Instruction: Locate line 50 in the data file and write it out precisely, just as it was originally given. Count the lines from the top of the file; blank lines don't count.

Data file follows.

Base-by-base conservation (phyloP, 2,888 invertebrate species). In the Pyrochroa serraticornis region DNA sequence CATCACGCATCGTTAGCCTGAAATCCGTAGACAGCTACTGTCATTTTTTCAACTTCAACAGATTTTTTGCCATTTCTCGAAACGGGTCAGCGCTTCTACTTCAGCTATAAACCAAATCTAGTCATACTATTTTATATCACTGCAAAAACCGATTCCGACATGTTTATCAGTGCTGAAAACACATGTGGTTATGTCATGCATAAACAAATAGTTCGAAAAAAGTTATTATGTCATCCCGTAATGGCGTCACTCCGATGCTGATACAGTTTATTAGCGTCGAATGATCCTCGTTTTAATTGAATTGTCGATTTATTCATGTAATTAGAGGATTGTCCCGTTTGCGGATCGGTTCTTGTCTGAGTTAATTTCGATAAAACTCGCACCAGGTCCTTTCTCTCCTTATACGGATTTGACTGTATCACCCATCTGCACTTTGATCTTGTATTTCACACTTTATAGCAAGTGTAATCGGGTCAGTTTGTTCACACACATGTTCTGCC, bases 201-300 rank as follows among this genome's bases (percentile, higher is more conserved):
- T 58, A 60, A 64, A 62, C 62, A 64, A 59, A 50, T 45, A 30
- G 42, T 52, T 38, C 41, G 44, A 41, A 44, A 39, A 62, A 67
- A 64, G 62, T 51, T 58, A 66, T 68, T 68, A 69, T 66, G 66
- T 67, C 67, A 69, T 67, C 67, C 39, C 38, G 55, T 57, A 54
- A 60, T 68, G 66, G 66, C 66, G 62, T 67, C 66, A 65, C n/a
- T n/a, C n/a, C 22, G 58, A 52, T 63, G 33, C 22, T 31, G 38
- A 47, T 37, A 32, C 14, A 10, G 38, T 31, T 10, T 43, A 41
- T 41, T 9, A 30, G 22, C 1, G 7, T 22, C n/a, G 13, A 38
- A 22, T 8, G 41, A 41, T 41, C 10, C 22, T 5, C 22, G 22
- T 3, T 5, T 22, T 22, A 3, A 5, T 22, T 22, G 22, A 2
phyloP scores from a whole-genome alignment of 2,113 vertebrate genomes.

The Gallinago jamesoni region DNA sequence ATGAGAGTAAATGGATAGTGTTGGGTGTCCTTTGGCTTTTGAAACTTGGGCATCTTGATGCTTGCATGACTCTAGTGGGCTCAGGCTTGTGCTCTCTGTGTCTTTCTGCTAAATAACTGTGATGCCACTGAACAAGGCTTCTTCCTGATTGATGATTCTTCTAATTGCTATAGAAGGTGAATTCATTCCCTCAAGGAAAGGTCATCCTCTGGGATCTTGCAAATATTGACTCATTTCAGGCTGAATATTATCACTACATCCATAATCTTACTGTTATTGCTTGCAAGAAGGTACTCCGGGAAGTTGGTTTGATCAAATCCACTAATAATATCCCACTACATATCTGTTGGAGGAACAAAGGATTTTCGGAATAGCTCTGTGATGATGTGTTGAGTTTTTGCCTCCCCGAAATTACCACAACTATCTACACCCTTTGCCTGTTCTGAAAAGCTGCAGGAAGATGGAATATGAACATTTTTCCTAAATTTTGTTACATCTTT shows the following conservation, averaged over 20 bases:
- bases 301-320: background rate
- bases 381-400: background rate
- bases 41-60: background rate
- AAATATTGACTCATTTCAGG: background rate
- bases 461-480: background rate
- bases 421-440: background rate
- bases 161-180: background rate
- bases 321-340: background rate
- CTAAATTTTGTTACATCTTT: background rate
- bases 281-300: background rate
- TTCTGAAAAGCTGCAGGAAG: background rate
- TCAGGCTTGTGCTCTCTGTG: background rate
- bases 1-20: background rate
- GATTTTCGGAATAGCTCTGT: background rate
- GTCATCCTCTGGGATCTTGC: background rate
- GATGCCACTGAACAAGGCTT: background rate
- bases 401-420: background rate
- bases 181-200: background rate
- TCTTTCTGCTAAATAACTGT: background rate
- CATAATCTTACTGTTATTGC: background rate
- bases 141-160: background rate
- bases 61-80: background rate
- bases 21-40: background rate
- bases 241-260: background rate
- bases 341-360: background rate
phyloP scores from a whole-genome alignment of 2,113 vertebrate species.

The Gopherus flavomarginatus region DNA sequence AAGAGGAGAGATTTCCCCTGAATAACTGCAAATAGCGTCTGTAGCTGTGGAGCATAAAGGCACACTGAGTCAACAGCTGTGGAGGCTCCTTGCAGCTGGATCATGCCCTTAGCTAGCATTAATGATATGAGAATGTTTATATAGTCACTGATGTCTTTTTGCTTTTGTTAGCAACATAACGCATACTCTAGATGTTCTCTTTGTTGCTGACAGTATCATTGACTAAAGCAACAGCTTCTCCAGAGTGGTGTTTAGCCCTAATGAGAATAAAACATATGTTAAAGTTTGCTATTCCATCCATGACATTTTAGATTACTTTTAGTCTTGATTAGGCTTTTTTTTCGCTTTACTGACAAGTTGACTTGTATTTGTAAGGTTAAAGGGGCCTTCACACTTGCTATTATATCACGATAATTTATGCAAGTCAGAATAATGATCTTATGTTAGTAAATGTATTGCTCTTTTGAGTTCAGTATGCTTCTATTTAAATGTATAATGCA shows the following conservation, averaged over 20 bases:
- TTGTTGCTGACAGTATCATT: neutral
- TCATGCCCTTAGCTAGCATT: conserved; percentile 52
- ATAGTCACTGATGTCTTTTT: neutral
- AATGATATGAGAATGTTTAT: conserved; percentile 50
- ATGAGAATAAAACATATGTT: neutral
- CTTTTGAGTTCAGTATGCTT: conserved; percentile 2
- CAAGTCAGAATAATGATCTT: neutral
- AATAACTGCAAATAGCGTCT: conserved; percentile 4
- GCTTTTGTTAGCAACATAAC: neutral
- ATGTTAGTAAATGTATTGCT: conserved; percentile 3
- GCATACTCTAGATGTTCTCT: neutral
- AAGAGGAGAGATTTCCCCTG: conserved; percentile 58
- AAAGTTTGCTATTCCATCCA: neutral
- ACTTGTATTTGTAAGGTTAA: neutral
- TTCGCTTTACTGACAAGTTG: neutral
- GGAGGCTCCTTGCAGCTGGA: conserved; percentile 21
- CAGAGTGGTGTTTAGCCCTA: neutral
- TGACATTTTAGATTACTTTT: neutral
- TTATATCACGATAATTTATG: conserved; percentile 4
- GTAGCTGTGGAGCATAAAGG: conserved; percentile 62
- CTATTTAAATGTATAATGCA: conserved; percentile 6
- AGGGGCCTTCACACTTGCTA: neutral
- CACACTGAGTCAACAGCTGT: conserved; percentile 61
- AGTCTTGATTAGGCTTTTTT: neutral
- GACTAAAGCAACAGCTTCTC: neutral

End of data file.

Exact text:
- ATGTTAGTAAATGTATTGCT: conserved; percentile 3